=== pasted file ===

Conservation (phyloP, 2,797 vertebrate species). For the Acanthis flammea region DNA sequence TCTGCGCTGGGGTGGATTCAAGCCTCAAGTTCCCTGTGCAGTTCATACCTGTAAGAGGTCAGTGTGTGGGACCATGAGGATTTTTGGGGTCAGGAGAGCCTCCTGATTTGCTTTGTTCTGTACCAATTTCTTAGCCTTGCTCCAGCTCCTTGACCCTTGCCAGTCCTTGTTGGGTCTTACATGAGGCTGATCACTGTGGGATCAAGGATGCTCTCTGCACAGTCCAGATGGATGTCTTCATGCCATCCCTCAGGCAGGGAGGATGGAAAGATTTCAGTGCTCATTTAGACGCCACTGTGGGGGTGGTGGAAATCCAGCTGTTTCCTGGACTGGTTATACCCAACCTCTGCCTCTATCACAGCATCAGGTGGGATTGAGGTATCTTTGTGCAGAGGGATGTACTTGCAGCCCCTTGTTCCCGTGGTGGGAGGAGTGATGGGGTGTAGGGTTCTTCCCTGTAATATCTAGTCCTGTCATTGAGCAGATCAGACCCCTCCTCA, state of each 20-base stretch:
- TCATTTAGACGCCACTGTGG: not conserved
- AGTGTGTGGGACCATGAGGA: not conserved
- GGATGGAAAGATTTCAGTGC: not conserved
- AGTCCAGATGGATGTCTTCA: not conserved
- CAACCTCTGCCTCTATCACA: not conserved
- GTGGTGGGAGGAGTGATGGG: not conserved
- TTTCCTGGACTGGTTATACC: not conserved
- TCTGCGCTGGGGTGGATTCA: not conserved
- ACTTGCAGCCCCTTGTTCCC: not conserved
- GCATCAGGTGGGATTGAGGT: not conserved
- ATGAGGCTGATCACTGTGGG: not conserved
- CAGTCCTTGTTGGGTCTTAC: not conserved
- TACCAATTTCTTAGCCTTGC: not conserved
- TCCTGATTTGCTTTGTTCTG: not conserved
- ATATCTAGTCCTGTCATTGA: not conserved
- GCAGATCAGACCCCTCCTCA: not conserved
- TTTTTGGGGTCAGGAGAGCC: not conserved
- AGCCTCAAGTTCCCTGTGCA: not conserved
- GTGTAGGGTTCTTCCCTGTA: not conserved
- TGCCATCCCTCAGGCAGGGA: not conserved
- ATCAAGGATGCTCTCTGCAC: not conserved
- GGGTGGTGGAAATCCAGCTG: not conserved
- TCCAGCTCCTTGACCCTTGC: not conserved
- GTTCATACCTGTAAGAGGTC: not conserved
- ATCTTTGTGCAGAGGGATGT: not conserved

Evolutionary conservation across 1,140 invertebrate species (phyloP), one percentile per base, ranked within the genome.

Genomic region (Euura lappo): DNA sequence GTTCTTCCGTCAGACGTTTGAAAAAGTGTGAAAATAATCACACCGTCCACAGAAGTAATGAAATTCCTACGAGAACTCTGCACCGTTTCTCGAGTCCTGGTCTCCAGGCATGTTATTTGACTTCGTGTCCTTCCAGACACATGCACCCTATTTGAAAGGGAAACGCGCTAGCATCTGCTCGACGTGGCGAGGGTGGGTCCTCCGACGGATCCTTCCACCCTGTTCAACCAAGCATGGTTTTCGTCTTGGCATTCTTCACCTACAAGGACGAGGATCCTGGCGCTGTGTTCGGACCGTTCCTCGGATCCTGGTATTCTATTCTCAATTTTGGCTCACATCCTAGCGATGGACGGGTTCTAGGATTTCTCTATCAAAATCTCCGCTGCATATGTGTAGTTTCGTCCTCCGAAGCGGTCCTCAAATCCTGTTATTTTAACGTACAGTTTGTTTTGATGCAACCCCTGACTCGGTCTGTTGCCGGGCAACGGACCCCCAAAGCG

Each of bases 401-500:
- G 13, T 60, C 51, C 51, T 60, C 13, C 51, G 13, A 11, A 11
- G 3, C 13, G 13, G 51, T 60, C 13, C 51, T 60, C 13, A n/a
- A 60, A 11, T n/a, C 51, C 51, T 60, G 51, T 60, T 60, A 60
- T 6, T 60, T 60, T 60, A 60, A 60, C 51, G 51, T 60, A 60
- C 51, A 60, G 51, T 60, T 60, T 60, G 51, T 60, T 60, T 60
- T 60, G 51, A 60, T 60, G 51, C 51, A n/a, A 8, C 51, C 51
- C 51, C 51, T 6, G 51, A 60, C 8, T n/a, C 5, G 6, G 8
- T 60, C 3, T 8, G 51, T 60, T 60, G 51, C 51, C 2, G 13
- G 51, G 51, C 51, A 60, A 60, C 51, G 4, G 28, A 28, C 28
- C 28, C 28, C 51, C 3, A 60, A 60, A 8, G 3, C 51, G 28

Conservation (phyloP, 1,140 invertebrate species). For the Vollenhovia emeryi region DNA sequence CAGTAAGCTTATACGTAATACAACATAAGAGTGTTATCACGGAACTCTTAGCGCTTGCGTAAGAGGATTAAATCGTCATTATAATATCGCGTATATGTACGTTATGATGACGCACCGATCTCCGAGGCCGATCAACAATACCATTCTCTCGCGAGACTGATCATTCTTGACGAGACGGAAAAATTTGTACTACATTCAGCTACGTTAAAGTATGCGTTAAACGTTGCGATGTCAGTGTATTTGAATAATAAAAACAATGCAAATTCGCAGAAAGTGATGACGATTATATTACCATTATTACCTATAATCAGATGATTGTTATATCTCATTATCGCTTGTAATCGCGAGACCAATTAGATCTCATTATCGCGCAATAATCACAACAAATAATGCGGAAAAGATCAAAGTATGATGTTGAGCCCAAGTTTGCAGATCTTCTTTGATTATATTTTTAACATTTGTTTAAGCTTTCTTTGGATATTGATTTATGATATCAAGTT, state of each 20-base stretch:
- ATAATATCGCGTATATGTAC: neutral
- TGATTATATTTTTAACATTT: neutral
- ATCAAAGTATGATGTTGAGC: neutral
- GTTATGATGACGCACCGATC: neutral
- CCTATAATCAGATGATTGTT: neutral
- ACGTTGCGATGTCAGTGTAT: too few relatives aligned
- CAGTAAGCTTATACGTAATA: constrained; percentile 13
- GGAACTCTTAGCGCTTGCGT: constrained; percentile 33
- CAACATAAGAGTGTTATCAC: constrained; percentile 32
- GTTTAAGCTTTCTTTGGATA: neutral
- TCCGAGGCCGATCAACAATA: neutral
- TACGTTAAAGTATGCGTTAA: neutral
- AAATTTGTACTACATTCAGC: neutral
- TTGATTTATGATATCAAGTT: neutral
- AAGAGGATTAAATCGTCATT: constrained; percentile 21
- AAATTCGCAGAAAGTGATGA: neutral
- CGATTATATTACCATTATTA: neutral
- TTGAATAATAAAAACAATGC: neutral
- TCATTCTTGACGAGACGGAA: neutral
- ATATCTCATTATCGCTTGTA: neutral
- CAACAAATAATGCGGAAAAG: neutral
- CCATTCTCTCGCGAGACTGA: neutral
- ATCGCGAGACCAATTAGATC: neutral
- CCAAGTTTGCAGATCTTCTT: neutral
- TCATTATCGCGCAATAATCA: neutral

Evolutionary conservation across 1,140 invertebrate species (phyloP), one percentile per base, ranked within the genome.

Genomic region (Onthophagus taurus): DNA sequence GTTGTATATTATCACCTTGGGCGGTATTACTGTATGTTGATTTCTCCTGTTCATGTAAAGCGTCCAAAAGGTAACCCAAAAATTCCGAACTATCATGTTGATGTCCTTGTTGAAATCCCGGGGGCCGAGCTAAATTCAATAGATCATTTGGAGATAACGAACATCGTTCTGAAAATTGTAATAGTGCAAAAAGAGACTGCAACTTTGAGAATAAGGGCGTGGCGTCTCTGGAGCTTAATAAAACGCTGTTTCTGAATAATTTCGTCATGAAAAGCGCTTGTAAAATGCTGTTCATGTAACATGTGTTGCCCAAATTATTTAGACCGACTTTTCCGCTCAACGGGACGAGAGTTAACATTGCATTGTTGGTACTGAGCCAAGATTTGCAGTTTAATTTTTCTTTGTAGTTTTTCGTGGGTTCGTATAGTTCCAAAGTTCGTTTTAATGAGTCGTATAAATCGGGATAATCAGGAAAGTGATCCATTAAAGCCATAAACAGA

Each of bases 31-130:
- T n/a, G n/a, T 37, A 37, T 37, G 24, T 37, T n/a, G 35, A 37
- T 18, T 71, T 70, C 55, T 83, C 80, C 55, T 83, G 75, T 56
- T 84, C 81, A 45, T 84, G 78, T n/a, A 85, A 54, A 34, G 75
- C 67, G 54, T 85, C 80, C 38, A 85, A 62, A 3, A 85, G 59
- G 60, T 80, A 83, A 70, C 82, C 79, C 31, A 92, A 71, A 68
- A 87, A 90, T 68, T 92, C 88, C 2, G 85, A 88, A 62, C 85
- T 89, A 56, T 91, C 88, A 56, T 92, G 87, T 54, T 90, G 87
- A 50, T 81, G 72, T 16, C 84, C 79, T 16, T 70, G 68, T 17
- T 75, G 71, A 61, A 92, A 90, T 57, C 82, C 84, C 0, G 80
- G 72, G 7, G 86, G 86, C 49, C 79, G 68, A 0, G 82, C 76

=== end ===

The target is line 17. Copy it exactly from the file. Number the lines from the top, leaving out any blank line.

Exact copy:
- GCAGATCAGACCCCTCCTCA: not conserved